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Question I was confused regarding the definition of conductive in ESD application. What is the difference using a stainless steel tray and the black conductive material such as tray since their resistivity are both below 1x10^4 [ohms]? What is the hazard of using metal tray when holding electronic components? Can I still use the metal tray and place a static dissipative inlay? - Anonymous, Taipa, NON, Macau
Answer Conductive is defined in the Static Control Business per ANSI/ESD S20.20, ADV 1.0, as having a surface resistance below 1x10^4 ohms. When a surface is too conductive, a charged device can easily discharge (undergo an ESD event) upon contact with a conductive surface whether it is grounded or not. This is the threat of the Charge Device Model, where a charged device comes into contact with a conductive material and discharges (an ESD event occurs). Standards imply that a resistance below 2.2x10^3 ohms has a low enough resistance to trigger an ESD event. Stainless steel has a resistance well below 1 ohm and could be very favorable for initiating CDM ESD events as opposed to a black conductive material that may have a resistance to ground greater than 22,000 ohms and not be as dangereous, but may still be a concern to the program.

ESD Protected Workstations ESD-ADV53.1 Electrical Requirements, Electrical Requirements. Workstation elements shall be connected to, and maintain electrical continuity to, the common point ground as follows: Worksurfaces - Resistance: Between 1 x 10^6 ohms and 1 x 10^9 ohms;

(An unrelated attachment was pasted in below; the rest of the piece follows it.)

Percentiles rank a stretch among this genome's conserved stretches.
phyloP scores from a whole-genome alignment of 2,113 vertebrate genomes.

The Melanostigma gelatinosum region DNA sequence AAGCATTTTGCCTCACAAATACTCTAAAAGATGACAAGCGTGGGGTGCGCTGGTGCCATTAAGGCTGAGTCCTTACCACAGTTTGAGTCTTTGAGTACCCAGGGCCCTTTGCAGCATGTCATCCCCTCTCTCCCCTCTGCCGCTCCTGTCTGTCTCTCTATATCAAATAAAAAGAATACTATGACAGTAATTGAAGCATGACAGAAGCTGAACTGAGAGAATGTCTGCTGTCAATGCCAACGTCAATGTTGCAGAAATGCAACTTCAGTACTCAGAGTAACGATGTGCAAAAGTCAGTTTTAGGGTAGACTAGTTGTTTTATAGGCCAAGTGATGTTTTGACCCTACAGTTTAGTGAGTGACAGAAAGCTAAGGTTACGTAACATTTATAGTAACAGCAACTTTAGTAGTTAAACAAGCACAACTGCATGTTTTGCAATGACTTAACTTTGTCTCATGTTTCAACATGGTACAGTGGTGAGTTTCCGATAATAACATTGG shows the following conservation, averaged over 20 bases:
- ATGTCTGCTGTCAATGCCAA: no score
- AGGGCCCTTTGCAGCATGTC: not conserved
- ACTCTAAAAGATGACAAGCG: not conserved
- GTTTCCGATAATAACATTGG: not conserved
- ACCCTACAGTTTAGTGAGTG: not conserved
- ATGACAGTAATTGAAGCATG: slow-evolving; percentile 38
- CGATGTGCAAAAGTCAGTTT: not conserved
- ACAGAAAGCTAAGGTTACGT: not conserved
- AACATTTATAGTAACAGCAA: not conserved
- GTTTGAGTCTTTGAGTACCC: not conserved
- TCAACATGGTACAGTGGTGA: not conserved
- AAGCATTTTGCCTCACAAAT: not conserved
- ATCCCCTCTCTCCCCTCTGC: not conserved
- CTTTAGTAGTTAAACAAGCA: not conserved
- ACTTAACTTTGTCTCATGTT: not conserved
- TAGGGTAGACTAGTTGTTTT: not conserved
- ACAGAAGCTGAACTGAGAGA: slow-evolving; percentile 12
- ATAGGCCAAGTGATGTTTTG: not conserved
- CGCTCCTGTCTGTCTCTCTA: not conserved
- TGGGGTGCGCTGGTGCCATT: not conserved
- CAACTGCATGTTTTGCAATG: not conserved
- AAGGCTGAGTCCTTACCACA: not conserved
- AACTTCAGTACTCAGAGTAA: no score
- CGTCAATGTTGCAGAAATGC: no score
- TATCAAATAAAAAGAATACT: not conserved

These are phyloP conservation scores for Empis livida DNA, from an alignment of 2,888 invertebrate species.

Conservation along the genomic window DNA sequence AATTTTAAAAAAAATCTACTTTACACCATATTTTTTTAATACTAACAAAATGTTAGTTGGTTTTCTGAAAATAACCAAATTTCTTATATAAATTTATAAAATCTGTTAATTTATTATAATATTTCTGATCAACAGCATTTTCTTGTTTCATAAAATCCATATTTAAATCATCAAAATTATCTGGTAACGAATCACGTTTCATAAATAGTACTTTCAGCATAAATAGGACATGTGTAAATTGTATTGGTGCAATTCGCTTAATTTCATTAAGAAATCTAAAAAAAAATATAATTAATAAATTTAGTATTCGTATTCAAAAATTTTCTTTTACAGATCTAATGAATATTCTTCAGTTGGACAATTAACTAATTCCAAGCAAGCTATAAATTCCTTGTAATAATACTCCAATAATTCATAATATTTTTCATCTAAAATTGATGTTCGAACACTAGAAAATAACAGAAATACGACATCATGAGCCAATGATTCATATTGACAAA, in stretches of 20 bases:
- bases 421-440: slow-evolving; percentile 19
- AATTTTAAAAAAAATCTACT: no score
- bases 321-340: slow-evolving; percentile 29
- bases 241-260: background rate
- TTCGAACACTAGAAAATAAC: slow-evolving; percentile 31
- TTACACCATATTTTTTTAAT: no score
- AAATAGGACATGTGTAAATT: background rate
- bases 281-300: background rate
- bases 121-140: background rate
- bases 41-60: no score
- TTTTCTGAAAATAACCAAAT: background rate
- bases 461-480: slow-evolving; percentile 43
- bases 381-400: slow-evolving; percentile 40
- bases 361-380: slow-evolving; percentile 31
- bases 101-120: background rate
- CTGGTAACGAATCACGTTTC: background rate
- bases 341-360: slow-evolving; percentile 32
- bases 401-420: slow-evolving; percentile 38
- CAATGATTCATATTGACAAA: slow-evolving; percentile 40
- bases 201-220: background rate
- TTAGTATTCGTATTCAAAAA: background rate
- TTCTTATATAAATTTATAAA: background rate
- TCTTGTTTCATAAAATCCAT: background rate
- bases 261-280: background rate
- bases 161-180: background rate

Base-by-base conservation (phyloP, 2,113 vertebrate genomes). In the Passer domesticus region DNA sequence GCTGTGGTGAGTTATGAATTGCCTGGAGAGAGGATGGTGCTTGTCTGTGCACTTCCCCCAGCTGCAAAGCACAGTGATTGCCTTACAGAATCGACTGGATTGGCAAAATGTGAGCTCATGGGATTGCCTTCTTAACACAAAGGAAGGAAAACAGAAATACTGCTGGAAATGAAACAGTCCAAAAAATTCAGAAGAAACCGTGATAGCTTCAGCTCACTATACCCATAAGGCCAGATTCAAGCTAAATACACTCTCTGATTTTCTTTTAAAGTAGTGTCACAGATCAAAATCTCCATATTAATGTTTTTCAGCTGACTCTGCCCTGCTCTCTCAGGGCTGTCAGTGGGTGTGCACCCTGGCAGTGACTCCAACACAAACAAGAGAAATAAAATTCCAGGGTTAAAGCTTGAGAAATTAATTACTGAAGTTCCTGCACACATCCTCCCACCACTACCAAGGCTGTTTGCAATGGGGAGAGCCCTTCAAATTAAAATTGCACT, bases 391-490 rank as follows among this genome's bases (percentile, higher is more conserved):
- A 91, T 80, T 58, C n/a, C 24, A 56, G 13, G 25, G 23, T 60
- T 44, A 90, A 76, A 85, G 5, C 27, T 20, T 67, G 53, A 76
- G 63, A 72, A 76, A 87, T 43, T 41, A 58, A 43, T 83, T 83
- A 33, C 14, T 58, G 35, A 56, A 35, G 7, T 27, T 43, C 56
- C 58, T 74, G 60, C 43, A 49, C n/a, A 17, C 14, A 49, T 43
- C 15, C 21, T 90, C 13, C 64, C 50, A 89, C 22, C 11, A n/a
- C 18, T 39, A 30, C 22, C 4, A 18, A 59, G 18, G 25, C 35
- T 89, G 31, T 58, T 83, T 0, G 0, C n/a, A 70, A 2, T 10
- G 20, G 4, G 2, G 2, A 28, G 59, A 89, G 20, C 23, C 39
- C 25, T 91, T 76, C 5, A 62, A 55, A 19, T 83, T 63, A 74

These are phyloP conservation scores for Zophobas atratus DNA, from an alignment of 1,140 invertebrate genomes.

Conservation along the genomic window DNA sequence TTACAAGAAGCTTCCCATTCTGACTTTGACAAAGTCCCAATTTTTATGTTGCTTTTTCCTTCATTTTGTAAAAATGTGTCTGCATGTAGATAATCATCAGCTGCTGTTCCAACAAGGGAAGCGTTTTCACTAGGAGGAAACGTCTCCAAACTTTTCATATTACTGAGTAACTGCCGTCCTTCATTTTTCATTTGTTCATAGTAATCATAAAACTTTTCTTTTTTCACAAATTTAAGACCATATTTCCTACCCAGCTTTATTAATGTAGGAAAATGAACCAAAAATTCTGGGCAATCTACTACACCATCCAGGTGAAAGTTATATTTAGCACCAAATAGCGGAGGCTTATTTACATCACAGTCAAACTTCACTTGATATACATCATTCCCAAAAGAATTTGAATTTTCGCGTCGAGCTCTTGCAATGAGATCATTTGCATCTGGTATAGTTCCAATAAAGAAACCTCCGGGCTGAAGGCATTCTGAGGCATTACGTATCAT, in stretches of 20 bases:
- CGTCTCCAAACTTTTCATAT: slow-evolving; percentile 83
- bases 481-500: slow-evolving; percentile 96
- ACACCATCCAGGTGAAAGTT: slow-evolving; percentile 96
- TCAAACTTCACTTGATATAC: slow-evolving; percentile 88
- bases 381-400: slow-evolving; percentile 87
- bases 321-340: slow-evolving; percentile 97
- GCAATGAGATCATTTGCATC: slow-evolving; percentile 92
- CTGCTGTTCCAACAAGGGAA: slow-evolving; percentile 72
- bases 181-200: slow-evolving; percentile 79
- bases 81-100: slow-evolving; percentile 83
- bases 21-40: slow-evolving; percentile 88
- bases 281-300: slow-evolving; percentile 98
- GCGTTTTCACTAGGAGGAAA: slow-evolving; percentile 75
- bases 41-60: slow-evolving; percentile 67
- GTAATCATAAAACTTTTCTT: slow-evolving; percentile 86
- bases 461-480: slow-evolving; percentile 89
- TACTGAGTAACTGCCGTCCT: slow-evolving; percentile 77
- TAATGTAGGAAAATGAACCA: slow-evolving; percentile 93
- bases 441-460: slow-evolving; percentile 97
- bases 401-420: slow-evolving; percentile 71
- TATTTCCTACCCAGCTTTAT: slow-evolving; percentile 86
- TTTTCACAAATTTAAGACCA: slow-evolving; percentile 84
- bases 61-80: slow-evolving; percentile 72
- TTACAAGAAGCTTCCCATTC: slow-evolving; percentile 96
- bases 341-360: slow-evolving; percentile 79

Surfaces of shelves and drawers intended to be used for unprotected ESD sensitive devices - Resistance: Between 1 x 10^6 ohms and 1 x 10^9 ohms;

Personnel Ground Connection Point - Resistance: less than 1 ohm; Support Structure - Resistance: less than 1 ohm

From ESD S4.1, standard on Worksurfaces - Resistance Measurements paragraph 8. Resistance Guidelines Due to wide variety of applications for worksurfaces, specific requirements that could be broadly applied are difficult to determine. However, the following set of guidelines can be used as a starting point for establishing local requirements for the resistance of worksurfaces.

Resistance-to-groundable point 1 x 10^6 to 1 x 10^9 ohms.

Yes, you can line the metal trays with a dissipative matting such as Type T2 to minimize exposure to the conductive surfaces of the tray or package the devices in Static Dissipative Bags when stored on conductive trays.

The threat is that the devices may undergo a Charge Device Model discharge when brought into contact or near proximity to the metal (very conductive) tray. By placing a dissipative material in between the tray and the device will slow down the transfer of energy and greatly reduce the chances of an ESD Event.

The thickness of the static dissipative inlay may need to be checked as the volume resistivity may be too low for thin inlays.

Most ESD Control programs are very good at protecting themselves from the Human Body Model (HBM), but not the Charge Device Model (CDM). The use of dissipative mats, surfaces and packaging material greatly reduces the problem of CDM.
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